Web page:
Updated technical requirements for Class 3, Flammable Liquids and the new tank car specification known as TC 117.
Improved harmonization between tank car requirements in Canada and the US, including tank car approvals, tank car design requirements and a new mechanism to secure One Time Movement Approvals (OTMA) – Category 2.
Updated material of construction requirements for tank cars, including the addition of stainless steel, normalized steel for dangerous goods classified as a toxic inhalation hazard (TIH) and improved thickness requirements for new tank car construction.
When receiving inbound calls at our regulatory help desk, one of the most popular inquiries involves filling out various types of paperwork when shipping dangerous goods.
If you are looking to ship dangerous goods by air, you could now be facing a different type of compliance check involving your shipper’s declaration in the near future. The International Air Transport Association (IATA) unveiled a digital product allowing air cargo providers an easier way to verify that a shipper tendering dangerous goods has met the industry’s standards for transporting hazardous goods. Their new product is called Dangerous Goods AutoCheck (DG AutoCheck).
What is this new Digital Product?
This new Dangerous Goods Auto Check system is designed as a digital means of checking the compliance of goods designated under the Shipper’s Declaration. This tool will allow direct receipt of electronic consignment data and will automatically check the information contained in the Shipper’s Declaration against the relevant language in the IATA regulations governing the handling and transport of the goods.
Simply scan or upload the dangerous goods declaration into the tablet-based tool. That’s it!
The tool will simplify a ground handler’s or airline’s decision to accept or reject a shipment during the physical inspection stage by providing a visual representation of the package with the correct marking and labelling required for transport based on the information electronically provided Continue Reading…
In our dangerous goods world we all know the importance of labelling, packaging, and disposing of lithium batteries. As many of you know we offer training, consultation, packaging, and re-packaging for shipping lithium batteries, and for good reason. While lithium batteries are becoming more and more prevalent in our society, so are the risks involved, like the video below:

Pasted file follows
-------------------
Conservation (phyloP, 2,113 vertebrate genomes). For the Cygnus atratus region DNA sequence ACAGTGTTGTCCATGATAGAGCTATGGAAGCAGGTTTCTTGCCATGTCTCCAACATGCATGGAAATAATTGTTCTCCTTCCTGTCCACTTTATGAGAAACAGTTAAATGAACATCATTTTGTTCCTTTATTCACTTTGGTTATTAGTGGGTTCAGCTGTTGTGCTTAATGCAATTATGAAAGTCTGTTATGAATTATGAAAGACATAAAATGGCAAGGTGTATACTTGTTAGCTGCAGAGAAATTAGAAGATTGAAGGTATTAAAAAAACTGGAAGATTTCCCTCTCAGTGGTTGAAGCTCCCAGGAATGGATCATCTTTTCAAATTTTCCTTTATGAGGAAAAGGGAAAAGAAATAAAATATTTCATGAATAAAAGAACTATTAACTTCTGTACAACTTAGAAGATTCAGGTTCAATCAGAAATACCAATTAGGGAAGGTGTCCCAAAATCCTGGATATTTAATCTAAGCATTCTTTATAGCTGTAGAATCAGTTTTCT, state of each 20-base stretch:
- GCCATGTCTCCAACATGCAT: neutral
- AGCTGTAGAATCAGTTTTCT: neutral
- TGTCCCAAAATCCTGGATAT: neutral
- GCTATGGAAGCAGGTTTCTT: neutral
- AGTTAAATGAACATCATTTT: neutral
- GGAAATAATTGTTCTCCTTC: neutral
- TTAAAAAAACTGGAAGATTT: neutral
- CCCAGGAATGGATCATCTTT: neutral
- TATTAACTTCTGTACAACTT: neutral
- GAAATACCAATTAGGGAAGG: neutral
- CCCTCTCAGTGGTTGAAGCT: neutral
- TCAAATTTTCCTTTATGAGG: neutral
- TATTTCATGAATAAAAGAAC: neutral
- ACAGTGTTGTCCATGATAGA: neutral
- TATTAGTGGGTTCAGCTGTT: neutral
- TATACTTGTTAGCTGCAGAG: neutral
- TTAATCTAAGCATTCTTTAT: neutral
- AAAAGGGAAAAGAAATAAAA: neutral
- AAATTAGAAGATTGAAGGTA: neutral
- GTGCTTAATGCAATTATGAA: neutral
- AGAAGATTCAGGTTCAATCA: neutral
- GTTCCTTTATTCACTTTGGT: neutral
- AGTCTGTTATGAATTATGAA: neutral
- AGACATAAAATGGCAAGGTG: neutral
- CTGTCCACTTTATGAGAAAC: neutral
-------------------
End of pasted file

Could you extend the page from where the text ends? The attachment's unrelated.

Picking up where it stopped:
According to the FAA as of January 24, 2018, there were 191 air/airport incidents involving lithium batteries carried as cargo or baggage that have been recorded since March 20, 1991.
And just to clarify, these are just the recent cargo and baggage incidents that the FAA is aware of. Most of these incidents included smoke, fire, extreme heat or explosion involving lithium batteries or unknown battery types. Incidents have included devices such as E-cigarettes, laptops, cell phones, and tablets. The severity of these incidents ranged from minor injuries to emergency landings.
Visit FAA’s website for the complete list of incidents:
Updated TDG Packaging Standard – Small Containers for Classes 3, 4, 5, 6.1, 8, & 9
In addition to expanding the title to reflect the various types of containers contemplated in the Transportation of Dangerous Goods regulation (TDGR) §5.6, 5.12 (and cited within other referenced standards), this “final draft” reflects the penultimate result of a review that’s been active since the adoption of the current edition in 2015.
Anatomy of Development
The 2nd Edition of TP14850, published October 2010 was adopted into the Canadian TDGR in July 2014, replacing CGSB-43.150-1997 and becoming the mandatory standard for packaging the “common” classes of dangerous goods in Canada in January 2015.
The 16th Edition (2009) UN Model was the primary basis for the 2010 TP14850 standard, so it was time to move forward in the spirit of harmonization.
Transport Canada began the process of forming a consultative committee in mid-2015. A public notice regarding the consultation was published in early 2016 with provision for general public input. The committee, formed in April 2016, consists of about 3 dozen participants.
The committee includes a core group of 6–8 from Transport Canada with the remainder representing a variety of industry associations, individual manufacturers, users, provincial/US regulatory interests, and labour organizations.
The draft presently open for general comment was developed by consensus following discussions, including face-to-face meetings and a series of web/teleconference sessions, between April 2016 and June 2017. Continue Reading…